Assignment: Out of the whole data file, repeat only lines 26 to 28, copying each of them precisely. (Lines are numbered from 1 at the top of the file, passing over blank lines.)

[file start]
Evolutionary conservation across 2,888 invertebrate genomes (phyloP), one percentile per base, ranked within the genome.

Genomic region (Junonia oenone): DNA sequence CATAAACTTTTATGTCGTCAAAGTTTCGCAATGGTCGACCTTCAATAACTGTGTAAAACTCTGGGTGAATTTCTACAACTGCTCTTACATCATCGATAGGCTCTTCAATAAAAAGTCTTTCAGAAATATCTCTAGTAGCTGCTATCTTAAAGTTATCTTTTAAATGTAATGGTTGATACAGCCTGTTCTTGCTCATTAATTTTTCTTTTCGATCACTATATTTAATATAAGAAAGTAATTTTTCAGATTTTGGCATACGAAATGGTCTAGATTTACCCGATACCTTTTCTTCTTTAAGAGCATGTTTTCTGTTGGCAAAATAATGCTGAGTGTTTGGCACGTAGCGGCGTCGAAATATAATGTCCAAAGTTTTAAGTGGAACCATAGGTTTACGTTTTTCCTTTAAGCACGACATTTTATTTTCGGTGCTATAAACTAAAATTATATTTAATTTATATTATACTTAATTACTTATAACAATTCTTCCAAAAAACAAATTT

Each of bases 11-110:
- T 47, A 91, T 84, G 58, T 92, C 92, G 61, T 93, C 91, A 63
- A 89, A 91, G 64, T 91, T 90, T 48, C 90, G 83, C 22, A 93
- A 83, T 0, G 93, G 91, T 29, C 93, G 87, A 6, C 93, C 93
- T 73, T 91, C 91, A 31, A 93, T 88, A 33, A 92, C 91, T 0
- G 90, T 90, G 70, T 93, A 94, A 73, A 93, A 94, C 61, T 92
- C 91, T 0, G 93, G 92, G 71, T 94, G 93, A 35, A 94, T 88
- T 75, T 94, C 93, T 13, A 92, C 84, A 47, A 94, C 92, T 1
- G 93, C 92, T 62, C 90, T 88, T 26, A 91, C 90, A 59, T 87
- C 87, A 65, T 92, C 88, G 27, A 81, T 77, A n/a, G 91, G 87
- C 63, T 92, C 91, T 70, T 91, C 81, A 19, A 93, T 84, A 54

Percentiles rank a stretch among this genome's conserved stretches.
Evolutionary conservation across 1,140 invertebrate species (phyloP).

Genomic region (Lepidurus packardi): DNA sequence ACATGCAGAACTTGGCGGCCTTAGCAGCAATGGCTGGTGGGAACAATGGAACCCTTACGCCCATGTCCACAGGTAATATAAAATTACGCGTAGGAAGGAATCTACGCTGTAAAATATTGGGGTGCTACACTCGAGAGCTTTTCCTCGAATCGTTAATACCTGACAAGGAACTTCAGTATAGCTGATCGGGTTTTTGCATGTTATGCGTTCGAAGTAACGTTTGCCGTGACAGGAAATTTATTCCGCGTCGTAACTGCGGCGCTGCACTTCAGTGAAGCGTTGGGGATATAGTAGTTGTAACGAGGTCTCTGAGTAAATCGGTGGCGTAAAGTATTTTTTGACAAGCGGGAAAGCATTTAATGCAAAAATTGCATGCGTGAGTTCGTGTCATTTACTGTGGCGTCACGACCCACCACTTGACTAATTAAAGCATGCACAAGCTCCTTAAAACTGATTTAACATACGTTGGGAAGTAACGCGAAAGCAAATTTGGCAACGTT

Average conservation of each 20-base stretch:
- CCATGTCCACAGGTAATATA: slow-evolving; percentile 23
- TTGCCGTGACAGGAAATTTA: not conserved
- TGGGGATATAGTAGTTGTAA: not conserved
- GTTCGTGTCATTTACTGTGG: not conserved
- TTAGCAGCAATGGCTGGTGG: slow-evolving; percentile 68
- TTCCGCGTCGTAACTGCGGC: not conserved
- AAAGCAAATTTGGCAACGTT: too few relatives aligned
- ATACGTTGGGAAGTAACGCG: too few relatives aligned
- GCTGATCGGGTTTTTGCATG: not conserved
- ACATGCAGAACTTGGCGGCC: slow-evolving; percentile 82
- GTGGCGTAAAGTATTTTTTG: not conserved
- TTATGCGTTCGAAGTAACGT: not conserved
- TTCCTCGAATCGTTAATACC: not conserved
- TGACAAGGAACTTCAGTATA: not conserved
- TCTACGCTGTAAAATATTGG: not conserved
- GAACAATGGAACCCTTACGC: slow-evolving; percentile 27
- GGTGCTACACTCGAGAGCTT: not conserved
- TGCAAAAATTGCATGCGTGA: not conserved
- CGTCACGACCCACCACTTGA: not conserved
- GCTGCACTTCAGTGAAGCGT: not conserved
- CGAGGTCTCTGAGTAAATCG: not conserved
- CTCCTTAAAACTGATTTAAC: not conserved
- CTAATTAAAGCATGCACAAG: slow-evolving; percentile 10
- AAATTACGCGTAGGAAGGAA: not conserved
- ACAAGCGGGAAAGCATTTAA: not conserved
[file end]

- GCTGATCGGGTTTTTGCATG: not conserved
- ACATGCAGAACTTGGCGGCC: slow-evolving; percentile 82
- GTGGCGTAAAGTATTTTTTG: not conserved